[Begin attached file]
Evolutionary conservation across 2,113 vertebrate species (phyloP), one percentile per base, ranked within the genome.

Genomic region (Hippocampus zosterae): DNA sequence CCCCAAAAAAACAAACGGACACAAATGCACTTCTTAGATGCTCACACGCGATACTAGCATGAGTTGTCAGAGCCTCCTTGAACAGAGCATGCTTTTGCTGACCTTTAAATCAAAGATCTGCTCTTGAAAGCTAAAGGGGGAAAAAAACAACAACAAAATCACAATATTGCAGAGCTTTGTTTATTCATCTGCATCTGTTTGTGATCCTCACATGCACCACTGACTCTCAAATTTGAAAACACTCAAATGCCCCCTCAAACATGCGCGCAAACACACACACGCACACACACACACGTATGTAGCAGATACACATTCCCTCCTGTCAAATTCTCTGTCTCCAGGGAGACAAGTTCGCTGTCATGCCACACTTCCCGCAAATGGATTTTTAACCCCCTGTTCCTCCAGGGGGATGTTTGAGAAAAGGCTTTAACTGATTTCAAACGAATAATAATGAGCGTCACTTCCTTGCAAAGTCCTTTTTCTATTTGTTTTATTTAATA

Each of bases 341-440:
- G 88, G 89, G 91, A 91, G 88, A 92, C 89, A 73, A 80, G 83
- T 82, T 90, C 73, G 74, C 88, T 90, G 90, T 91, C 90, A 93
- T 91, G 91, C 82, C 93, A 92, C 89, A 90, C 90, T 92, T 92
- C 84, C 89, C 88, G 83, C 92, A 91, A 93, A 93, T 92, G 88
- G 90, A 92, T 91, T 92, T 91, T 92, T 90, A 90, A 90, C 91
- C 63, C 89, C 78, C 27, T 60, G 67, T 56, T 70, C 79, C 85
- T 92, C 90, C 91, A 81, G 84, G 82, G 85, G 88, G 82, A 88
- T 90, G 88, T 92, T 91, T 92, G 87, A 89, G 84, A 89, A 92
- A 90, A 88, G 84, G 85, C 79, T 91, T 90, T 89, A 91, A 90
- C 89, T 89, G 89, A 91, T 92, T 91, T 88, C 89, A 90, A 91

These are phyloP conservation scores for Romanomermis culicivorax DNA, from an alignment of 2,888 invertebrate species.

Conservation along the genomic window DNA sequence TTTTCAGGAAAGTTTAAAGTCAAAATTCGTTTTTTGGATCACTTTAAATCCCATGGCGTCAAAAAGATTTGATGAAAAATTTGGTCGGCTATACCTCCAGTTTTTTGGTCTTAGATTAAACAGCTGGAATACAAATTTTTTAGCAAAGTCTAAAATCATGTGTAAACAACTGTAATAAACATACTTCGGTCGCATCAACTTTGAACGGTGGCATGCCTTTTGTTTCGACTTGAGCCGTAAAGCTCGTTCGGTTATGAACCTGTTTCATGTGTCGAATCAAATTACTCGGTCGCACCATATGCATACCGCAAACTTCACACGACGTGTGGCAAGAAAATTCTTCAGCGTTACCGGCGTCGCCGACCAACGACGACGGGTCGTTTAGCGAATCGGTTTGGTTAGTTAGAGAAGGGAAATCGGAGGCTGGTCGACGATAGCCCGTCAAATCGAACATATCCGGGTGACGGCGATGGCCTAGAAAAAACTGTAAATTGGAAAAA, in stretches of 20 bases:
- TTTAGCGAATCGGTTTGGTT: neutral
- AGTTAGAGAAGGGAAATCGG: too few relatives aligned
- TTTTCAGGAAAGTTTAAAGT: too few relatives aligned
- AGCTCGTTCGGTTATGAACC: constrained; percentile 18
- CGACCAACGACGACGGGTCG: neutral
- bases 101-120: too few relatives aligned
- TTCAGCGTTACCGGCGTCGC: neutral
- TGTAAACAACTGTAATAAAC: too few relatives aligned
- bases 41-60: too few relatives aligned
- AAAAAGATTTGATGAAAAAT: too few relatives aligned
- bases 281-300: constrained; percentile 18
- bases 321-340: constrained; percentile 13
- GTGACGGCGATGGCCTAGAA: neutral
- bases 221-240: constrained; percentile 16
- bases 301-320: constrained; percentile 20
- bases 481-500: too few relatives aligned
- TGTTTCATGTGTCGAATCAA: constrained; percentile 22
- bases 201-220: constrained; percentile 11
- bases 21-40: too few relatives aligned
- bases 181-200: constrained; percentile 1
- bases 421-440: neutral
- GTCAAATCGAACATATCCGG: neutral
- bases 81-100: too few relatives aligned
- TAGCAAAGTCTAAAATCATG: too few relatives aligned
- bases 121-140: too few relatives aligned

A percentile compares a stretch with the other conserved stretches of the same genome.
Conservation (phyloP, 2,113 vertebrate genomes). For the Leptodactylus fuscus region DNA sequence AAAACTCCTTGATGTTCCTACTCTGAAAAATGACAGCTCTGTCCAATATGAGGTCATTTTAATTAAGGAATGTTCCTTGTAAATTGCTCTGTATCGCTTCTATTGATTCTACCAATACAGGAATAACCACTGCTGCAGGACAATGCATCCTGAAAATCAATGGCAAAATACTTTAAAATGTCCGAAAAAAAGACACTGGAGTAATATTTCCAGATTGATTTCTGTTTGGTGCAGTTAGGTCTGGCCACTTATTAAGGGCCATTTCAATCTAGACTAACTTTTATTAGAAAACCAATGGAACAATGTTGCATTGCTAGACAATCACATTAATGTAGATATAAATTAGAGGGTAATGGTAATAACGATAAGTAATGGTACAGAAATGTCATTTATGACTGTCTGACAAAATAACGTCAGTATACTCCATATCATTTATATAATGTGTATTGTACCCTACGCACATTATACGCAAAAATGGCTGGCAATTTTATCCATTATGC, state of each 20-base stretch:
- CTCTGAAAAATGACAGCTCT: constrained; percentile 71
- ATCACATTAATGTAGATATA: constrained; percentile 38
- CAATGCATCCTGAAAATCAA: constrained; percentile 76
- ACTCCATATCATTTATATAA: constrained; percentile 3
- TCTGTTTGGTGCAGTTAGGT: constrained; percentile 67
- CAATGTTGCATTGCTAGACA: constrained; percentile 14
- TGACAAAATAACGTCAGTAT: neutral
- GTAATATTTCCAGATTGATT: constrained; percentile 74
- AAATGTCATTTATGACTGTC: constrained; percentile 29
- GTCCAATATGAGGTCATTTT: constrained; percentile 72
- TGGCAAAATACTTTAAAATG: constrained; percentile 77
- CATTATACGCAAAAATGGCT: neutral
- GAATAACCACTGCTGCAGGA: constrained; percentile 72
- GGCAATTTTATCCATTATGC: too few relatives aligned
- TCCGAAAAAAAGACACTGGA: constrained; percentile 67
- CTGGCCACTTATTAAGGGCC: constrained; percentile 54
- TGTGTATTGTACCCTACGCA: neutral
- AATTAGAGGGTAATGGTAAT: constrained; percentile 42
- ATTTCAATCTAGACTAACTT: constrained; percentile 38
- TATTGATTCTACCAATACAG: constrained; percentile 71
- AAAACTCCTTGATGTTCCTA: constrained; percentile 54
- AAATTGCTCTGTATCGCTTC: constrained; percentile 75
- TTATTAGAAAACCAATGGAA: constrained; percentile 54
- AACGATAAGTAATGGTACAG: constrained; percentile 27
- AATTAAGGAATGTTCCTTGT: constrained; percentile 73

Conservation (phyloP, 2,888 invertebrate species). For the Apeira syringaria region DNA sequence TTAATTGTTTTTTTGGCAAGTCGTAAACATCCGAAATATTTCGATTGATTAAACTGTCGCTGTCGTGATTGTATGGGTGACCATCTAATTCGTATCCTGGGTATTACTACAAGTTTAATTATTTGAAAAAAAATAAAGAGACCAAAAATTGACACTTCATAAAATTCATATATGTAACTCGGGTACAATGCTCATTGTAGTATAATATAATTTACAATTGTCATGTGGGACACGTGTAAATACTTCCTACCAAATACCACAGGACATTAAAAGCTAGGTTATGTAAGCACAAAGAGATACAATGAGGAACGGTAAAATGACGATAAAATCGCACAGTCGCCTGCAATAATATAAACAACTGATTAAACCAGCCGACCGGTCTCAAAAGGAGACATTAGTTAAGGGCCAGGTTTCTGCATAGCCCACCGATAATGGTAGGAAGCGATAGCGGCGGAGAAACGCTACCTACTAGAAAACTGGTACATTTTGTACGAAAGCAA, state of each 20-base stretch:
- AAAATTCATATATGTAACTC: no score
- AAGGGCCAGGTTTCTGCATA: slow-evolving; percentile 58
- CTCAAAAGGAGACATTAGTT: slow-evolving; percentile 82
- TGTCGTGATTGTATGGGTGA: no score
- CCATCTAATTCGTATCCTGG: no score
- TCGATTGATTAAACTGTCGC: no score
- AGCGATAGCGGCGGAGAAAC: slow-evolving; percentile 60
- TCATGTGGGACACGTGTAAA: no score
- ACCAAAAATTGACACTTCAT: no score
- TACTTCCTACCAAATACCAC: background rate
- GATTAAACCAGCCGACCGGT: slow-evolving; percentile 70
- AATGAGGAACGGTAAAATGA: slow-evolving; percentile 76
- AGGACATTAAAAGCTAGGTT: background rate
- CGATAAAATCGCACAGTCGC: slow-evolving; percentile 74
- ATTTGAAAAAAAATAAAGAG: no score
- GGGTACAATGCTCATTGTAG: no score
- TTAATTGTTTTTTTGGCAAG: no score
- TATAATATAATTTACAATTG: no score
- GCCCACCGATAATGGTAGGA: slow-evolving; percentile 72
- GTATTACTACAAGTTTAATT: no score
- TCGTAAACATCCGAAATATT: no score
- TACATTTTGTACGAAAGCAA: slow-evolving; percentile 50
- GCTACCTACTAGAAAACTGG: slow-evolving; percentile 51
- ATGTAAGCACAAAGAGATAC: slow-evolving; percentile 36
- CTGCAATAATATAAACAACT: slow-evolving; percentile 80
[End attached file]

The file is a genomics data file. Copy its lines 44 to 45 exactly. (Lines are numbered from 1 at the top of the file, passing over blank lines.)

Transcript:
- ATCACATTAATGTAGATATA: constrained; percentile 38
- CAATGCATCCTGAAAATCAA: constrained; percentile 76